Phillips BDM4065UC, Mini review.

About two months ago I bought a great monitor


And I do mean great in more than one sense!

The short conclusion is that I can warmly recommend it.

It is a 40″ QFHD (aka UHD) 3840 x 2160 display, a little misleading often also called 4K.

Update 2017-05-22, Philips have replaced the VA BDM4065UC (39.56″ sold as 40″) with a slightly curved  (r=3m) VA variant BDM4037UW (39.7″ sold as 40″) and a 7½% larger (42.51″ sold as 43″) IPS variant BDM4350UC. that offers much better viewing angles, but less deep black (IPS versus VA trade off). I updated with the IPS, see mini-review here.

At first when I put it on the desktop it seemed HUGE replacing my 27″ 1920×1200 display, but after a few days to a week, it was another story.

For a more lengthy review with a lot of technical info I will recommend this review from TFT Central.

The only real complaints they got is the lack of an adjustable stand (But standard 20×20 Vesa mount, so should not be hard to find) and that they observe flickering light when dampened. I do not know if something have been fixed on the model since then, but I do not see this at all!

I’m usually quite picky on flickering, and I use the monitor at 10/100 brightness settings, not to be ‘blown out of the room’, but haven’t been able to see it in any normal circumstance.
If I turn off other light sources, and move a thin metal object quickly, I can see it though. I tried holding a screwdriver in the handle, and twisted my wrist quickly. (aka “pencil test” with a pencil…)
The flickering is at 240Hz so four to five times faster than the usual flickering you see from e.g. cheap LED bulbs or fluorescent light due to the frequency of the mains.

The manual is blabbering about the importance of screen savers or the like to avoid burn ins. Maybe that is an issue when used as an advertising stand with full brightness. For desktop usage I have not been able to see even the slightest touch of this, even if a window have been at a fixed position for 20 hours, and I look carefully in a dark room just after closing or moving the window….

Important for DP usage: As default the monitor is set at DP1.1, you need to go into the OSD, Setup, DisplayPort, And change it to 1.2, to be able to use it in 2160p@60Hz (dp1.1 only allows @30Hz). Of course this requires that your graphics card (and cable) supports dp1.2.

To me the lack of adjustments is only an initial issue, as I have my monitor in a position so it is suitable both sitting and standing (elevation table)

I have it placed ‘logically above’ my laptop, so I bought a 5 x 10 cm planed wooden beam (Could not buy less than 2m) for £3, and cut two 25cm pieces to elevate the sides of the stand. This have the nice side effect of leaving an open space between the blocks, on the elevating table. And allows for the speakers at the sides under the screen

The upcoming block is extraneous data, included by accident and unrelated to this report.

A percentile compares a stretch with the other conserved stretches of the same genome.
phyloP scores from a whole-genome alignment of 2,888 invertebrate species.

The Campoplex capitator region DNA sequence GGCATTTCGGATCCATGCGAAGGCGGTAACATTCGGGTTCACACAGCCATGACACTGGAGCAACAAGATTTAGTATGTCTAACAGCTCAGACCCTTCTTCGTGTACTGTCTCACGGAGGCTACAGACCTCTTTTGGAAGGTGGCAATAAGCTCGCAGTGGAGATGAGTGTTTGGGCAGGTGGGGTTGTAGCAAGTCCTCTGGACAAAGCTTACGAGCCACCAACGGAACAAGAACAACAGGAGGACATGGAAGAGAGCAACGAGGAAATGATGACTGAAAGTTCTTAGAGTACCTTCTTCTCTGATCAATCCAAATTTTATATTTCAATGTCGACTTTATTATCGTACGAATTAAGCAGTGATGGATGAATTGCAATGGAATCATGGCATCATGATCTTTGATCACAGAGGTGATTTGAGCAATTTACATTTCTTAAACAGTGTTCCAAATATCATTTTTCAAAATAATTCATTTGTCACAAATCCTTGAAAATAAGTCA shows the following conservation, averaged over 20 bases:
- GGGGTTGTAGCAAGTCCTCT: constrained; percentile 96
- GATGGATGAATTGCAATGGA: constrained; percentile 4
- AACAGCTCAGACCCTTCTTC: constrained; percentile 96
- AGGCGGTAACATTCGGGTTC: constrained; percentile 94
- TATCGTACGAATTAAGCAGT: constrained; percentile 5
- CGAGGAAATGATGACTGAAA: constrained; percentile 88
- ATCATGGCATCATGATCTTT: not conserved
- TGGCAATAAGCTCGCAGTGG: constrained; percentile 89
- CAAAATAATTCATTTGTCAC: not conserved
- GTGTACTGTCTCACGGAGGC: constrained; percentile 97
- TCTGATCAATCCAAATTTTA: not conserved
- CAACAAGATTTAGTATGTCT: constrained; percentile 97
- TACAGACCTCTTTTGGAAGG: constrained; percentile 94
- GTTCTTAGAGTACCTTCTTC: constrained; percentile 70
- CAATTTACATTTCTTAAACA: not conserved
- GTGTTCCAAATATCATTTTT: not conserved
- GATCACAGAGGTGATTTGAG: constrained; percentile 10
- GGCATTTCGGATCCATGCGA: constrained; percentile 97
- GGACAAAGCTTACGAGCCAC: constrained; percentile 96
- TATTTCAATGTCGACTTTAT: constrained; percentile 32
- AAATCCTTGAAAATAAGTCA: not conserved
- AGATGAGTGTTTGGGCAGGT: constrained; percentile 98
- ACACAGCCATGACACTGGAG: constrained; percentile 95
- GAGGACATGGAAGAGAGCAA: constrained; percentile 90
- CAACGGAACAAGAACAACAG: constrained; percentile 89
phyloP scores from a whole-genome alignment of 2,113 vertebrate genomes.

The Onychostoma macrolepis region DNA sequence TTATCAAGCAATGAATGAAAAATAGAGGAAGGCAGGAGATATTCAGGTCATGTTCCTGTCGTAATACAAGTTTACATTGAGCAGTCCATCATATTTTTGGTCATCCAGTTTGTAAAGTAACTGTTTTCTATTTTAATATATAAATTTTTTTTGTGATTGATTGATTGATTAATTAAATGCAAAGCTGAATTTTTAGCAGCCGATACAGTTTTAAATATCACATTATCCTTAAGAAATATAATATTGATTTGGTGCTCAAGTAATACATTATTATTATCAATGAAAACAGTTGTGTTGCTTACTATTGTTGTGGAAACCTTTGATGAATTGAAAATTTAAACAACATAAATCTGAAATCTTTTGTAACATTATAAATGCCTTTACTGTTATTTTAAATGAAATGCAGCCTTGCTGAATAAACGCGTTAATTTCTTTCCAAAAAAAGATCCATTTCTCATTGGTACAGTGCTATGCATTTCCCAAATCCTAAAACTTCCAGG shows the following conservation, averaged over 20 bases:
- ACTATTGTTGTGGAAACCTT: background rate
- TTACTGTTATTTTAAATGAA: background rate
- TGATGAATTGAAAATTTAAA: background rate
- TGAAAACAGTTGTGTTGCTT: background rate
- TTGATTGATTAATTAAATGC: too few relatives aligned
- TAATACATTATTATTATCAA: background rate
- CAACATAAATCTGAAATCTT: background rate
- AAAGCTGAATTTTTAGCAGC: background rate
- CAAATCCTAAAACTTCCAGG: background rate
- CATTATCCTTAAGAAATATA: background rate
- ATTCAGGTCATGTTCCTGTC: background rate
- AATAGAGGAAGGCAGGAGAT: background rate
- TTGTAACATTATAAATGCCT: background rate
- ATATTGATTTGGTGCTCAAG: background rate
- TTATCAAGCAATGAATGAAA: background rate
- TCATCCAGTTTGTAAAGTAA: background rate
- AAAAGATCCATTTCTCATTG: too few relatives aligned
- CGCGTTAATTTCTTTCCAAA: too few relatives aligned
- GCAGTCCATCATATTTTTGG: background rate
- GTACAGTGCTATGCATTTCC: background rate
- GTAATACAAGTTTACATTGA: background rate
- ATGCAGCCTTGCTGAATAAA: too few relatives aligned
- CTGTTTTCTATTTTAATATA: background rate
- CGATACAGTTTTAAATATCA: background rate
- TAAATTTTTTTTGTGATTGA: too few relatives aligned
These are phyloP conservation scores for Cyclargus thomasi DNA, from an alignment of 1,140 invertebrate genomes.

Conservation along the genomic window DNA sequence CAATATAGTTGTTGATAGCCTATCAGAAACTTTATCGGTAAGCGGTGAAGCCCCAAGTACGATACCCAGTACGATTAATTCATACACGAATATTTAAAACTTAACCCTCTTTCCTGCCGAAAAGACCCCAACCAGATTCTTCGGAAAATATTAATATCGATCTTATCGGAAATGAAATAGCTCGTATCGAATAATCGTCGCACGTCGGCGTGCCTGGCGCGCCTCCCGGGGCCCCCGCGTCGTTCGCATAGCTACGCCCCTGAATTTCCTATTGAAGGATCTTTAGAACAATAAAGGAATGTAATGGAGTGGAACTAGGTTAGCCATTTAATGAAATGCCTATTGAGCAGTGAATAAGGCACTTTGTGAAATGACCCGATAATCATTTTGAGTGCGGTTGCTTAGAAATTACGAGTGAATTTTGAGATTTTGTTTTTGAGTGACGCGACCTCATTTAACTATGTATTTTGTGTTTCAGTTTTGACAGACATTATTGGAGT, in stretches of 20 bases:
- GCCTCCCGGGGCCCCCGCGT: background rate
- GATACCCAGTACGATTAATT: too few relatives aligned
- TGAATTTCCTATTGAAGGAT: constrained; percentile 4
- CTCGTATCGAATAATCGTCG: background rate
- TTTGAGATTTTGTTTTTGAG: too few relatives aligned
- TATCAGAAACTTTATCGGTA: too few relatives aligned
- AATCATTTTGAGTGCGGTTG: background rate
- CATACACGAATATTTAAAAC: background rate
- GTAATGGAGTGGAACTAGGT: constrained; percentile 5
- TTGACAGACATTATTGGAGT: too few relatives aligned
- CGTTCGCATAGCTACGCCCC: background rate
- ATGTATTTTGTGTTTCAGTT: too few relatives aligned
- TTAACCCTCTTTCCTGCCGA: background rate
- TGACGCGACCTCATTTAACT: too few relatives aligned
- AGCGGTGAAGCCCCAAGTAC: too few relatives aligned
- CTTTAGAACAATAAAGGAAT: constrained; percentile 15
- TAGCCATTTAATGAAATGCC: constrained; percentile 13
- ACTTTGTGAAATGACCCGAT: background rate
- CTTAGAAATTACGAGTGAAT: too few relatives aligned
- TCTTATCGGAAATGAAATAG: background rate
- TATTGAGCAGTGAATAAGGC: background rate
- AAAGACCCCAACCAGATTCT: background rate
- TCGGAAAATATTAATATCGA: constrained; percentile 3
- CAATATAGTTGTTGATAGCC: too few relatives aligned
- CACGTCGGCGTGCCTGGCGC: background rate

By this arrangement I logically got the pixels of 5 full HD screens to work with.

With my arrangement it is usually about 75cm from my eyes, so it fills an angle of +/- 30° to the sides, which is comfortable within a pair of glasses without the need of turning my head.

I recommend to turn off windows magnification of things, as it produces woolly blurry images, that just gives you eye strain and a headache if you use it for an extended period…
Some newer apps handle the magnification correctly, but most (still) does not, and thus rely on the system stretching it, resulting in woolly edges on EVERYTHING in the app…

The display area is 878mm x 486mm or 1004mm in diagonal, which is actually a bit odd as this with 16:9 resolution means that each pixel is 0.2286mm x 0.2250mm or 1.6% wider than tall or said otherwise has an aspect ratio of 1.016:1. I would never have noticed it had I not started calculating a little while ago…

Here you can see an example of the subpixel arrangement from this thread, by my Ricoh CX5

BDM4065UC Macro crop

Looking carefully at this image (and what it is a crop off), it is quite clear that the red LEDs are at the deepest level, then a layer with the green LEDs, and the blue at the top. This is quite normal, though it to many is a surprise.



It is really great with the ability to have a FullHD movie playing alongside a large Remote desktop, a browser with a bunch of tabs, and still plenty of room for other apps….

If you are doing something concentrated, it might be more comfortable to move it along the centre line, but that still leaves plenty of room above/below and to the sides.

Lync was on my previous 1920×1200 + FHD a tedious business, especially if someone wanted to present a FullHD screen duing the meeting. This is now 100% painless, with room for the presentation, the videos, and any messaging. And you still got plenty of room for additional stuff…

To get an idea of how large this is in real usage, see this example with a screen-dump of a google image search, FF maximized, completely normal readable fonts:


I won’t recommend normally using the browser in full screen though, as most pages poorly supports even FullHD, and thus even less the Quad of that!!
Most web designers/developers seems to still live in the VGA world…. Here is an example from GSMArena, and they are no better or worse than most…


But for handling documents, images and coding it is great. Though I mostly use it with several about FHD sized windows

….And of course watching 4K films is nice, if you got the bandwidth needed.


Silly detail

On the front, right next to the P in Phillips is an always on VERY bright LED!! It is funny that they have actually turned it off in the above advertising picture/rendering (or edited it away?), since there is NO way of doing it in the OSD settings – And trust me I looked for it…. So I cut a tiny black sticker dampening it by something like 95%, and: Problem solved!